The president has proposed a $556 billion six-year federal surface transportation reauthorization level, but has not put specific suggestions on the table for what revenues should be increased to pay for such a robust investment level. (see Feb. 18 AASHTO Journal story)
President Barack Obama said this week he doesn't believe the United States should slash investments in transportation infrastructure while it strives to reduce the federal budget deficit.
"I'll tell you what I'm not going to do," Obama said Tuesday at the Northern Virginia Community College in Annandale, not far from Washington. "We're not going to reduce the deficit by sacrificing investments in our infrastructure."
Obama struck a Fiscal Year 2011 appropriations agreement with House Republicans earlier this month that resulted in zeroing out of federal funding for high-speed and intercity passenger rail, an initiative strongly supported by the president. The bill also rescinded $400 million from the FY 2010 appropriation for passenger rail. (see April 15 AASHTO Journal story)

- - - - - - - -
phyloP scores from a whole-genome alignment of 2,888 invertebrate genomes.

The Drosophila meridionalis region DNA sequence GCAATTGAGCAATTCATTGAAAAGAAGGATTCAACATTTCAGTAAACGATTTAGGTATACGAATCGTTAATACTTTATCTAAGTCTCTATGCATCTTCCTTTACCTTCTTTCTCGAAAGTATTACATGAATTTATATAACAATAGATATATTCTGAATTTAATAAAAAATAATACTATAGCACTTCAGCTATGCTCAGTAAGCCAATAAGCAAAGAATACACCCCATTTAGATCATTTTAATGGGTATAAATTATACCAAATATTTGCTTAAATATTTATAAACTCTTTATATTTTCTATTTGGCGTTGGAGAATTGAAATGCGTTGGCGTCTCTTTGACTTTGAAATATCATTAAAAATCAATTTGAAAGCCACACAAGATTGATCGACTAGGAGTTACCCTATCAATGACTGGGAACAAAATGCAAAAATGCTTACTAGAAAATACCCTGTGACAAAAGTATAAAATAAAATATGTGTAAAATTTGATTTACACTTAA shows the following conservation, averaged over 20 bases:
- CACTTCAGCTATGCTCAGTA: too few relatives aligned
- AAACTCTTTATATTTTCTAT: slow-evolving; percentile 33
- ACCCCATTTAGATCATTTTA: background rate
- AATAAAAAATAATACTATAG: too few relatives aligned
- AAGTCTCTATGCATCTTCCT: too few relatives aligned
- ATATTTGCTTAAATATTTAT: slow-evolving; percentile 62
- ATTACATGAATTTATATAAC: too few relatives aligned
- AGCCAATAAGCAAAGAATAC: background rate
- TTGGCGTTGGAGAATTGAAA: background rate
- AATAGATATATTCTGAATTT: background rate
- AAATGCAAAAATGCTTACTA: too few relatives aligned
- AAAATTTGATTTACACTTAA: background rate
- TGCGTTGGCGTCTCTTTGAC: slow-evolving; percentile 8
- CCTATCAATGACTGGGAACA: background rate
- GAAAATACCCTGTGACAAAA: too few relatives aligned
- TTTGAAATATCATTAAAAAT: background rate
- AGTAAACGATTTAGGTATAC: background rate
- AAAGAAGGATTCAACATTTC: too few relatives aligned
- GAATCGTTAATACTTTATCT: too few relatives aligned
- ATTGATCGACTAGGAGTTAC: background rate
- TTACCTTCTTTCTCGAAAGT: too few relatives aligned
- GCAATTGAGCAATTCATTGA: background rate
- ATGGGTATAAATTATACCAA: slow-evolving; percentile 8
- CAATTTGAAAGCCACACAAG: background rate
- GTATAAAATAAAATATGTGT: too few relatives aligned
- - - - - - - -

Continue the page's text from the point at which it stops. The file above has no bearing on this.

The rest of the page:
But Obama told the college audience this week, "We're not going to allow our roads and our bridges to grow more and more congested, while places like China are building new roads and new airports and thousands of miles of high-speed rail."
Obama linked the transportation spending to keeping businesses in the United States and generating jobs.
"We've got to make sure that America is built to compete," the president said. "We've got to have the best roads. We've got to have the quickest trains. We have to have the fastest broadband networks. That's who we are."